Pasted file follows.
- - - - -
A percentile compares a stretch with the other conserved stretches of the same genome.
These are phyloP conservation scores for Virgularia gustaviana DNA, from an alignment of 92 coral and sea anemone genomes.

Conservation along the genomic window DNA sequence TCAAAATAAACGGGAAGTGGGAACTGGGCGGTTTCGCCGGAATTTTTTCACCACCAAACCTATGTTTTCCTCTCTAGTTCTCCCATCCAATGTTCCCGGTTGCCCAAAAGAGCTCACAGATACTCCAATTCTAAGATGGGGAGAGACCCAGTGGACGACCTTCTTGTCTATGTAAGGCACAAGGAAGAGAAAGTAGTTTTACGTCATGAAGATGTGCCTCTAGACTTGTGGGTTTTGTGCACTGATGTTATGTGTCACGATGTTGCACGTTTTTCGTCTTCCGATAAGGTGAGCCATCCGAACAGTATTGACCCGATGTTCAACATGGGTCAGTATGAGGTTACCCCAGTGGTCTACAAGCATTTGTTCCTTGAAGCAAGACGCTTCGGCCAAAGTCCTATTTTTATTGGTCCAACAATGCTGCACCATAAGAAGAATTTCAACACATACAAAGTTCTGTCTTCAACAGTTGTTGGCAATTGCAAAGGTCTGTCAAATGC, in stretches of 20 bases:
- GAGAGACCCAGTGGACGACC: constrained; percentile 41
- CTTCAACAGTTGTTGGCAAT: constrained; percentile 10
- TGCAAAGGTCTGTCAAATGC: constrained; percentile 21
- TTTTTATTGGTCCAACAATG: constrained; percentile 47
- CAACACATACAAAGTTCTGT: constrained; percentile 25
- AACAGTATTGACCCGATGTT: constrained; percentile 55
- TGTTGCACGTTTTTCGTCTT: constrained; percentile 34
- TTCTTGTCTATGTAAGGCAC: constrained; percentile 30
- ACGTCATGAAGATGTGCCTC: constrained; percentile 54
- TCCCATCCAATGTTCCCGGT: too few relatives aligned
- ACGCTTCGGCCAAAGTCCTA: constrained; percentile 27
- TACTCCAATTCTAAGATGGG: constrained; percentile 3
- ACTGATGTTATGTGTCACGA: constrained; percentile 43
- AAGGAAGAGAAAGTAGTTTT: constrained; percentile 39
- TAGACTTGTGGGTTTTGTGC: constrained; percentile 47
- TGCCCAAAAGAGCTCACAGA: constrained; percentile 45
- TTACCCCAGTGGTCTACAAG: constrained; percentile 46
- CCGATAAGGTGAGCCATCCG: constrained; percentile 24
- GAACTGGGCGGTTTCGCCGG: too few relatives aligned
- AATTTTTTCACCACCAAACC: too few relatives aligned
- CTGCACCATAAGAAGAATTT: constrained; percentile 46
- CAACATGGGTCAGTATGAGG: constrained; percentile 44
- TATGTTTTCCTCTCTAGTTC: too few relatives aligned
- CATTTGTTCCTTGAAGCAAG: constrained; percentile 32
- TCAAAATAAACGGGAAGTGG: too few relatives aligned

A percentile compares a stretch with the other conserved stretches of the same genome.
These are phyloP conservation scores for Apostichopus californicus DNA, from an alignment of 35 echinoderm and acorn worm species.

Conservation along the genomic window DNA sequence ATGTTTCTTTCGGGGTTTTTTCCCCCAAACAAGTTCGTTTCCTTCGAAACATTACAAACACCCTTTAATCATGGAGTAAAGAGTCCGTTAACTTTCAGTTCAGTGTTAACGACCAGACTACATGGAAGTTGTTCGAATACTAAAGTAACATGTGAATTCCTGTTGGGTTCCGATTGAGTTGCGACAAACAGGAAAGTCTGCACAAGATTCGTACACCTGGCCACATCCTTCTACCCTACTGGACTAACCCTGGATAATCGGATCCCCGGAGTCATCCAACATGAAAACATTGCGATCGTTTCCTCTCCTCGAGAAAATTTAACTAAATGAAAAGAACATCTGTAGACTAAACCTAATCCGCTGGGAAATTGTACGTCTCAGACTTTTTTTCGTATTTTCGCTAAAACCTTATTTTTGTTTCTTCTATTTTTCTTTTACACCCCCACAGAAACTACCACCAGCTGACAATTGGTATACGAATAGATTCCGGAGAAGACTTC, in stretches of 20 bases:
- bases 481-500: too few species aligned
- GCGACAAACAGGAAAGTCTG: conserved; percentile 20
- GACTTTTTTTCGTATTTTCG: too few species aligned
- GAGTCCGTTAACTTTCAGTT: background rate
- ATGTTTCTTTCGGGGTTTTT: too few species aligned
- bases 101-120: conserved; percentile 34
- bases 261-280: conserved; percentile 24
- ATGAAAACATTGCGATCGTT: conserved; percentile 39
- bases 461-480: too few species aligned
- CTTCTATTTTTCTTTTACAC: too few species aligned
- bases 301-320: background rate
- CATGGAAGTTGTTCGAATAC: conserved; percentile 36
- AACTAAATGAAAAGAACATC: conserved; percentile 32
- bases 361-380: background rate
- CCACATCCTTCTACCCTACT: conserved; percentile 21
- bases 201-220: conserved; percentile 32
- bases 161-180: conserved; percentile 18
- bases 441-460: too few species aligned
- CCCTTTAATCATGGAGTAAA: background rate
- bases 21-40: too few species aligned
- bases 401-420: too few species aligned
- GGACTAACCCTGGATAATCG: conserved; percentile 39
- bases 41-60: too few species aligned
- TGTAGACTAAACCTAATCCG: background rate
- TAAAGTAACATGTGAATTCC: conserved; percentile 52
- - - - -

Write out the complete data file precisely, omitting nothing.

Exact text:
A percentile compares a stretch with the other conserved stretches of the same genome.
These are phyloP conservation scores for Virgularia gustaviana DNA, from an alignment of 92 coral and sea anemone genomes.

Conservation along the genomic window DNA sequence TCAAAATAAACGGGAAGTGGGAACTGGGCGGTTTCGCCGGAATTTTTTCACCACCAAACCTATGTTTTCCTCTCTAGTTCTCCCATCCAATGTTCCCGGTTGCCCAAAAGAGCTCACAGATACTCCAATTCTAAGATGGGGAGAGACCCAGTGGACGACCTTCTTGTCTATGTAAGGCACAAGGAAGAGAAAGTAGTTTTACGTCATGAAGATGTGCCTCTAGACTTGTGGGTTTTGTGCACTGATGTTATGTGTCACGATGTTGCACGTTTTTCGTCTTCCGATAAGGTGAGCCATCCGAACAGTATTGACCCGATGTTCAACATGGGTCAGTATGAGGTTACCCCAGTGGTCTACAAGCATTTGTTCCTTGAAGCAAGACGCTTCGGCCAAAGTCCTATTTTTATTGGTCCAACAATGCTGCACCATAAGAAGAATTTCAACACATACAAAGTTCTGTCTTCAACAGTTGTTGGCAATTGCAAAGGTCTGTCAAATGC, in stretches of 20 bases:
- GAGAGACCCAGTGGACGACC: constrained; percentile 41
- CTTCAACAGTTGTTGGCAAT: constrained; percentile 10
- TGCAAAGGTCTGTCAAATGC: constrained; percentile 21
- TTTTTATTGGTCCAACAATG: constrained; percentile 47
- CAACACATACAAAGTTCTGT: constrained; percentile 25
- AACAGTATTGACCCGATGTT: constrained; percentile 55
- TGTTGCACGTTTTTCGTCTT: constrained; percentile 34
- TTCTTGTCTATGTAAGGCAC: constrained; percentile 30
- ACGTCATGAAGATGTGCCTC: constrained; percentile 54
- TCCCATCCAATGTTCCCGGT: too few relatives aligned
- ACGCTTCGGCCAAAGTCCTA: constrained; percentile 27
- TACTCCAATTCTAAGATGGG: constrained; percentile 3
- ACTGATGTTATGTGTCACGA: constrained; percentile 43
- AAGGAAGAGAAAGTAGTTTT: constrained; percentile 39
- TAGACTTGTGGGTTTTGTGC: constrained; percentile 47
- TGCCCAAAAGAGCTCACAGA: constrained; percentile 45
- TTACCCCAGTGGTCTACAAG: constrained; percentile 46
- CCGATAAGGTGAGCCATCCG: constrained; percentile 24
- GAACTGGGCGGTTTCGCCGG: too few relatives aligned
- AATTTTTTCACCACCAAACC: too few relatives aligned
- CTGCACCATAAGAAGAATTT: constrained; percentile 46
- CAACATGGGTCAGTATGAGG: constrained; percentile 44
- TATGTTTTCCTCTCTAGTTC: too few relatives aligned
- CATTTGTTCCTTGAAGCAAG: constrained; percentile 32
- TCAAAATAAACGGGAAGTGG: too few relatives aligned

A percentile compares a stretch with the other conserved stretches of the same genome.
These are phyloP conservation scores for Apostichopus californicus DNA, from an alignment of 35 echinoderm and acorn worm species.

Conservation along the genomic window DNA sequence ATGTTTCTTTCGGGGTTTTTTCCCCCAAACAAGTTCGTTTCCTTCGAAACATTACAAACACCCTTTAATCATGGAGTAAAGAGTCCGTTAACTTTCAGTTCAGTGTTAACGACCAGACTACATGGAAGTTGTTCGAATACTAAAGTAACATGTGAATTCCTGTTGGGTTCCGATTGAGTTGCGACAAACAGGAAAGTCTGCACAAGATTCGTACACCTGGCCACATCCTTCTACCCTACTGGACTAACCCTGGATAATCGGATCCCCGGAGTCATCCAACATGAAAACATTGCGATCGTTTCCTCTCCTCGAGAAAATTTAACTAAATGAAAAGAACATCTGTAGACTAAACCTAATCCGCTGGGAAATTGTACGTCTCAGACTTTTTTTCGTATTTTCGCTAAAACCTTATTTTTGTTTCTTCTATTTTTCTTTTACACCCCCACAGAAACTACCACCAGCTGACAATTGGTATACGAATAGATTCCGGAGAAGACTTC, in stretches of 20 bases:
- bases 481-500: too few species aligned
- GCGACAAACAGGAAAGTCTG: conserved; percentile 20
- GACTTTTTTTCGTATTTTCG: too few species aligned
- GAGTCCGTTAACTTTCAGTT: background rate
- ATGTTTCTTTCGGGGTTTTT: too few species aligned
- bases 101-120: conserved; percentile 34
- bases 261-280: conserved; percentile 24
- ATGAAAACATTGCGATCGTT: conserved; percentile 39
- bases 461-480: too few species aligned
- CTTCTATTTTTCTTTTACAC: too few species aligned
- bases 301-320: background rate
- CATGGAAGTTGTTCGAATAC: conserved; percentile 36
- AACTAAATGAAAAGAACATC: conserved; percentile 32
- bases 361-380: background rate
- CCACATCCTTCTACCCTACT: conserved; percentile 21
- bases 201-220: conserved; percentile 32
- bases 161-180: conserved; percentile 18
- bases 441-460: too few species aligned
- CCCTTTAATCATGGAGTAAA: background rate
- bases 21-40: too few species aligned
- bases 401-420: too few species aligned
- GGACTAACCCTGGATAATCG: conserved; percentile 39
- bases 41-60: too few species aligned
- TGTAGACTAAACCTAATCCG: background rate
- TAAAGTAACATGTGAATTCC: conserved; percentile 52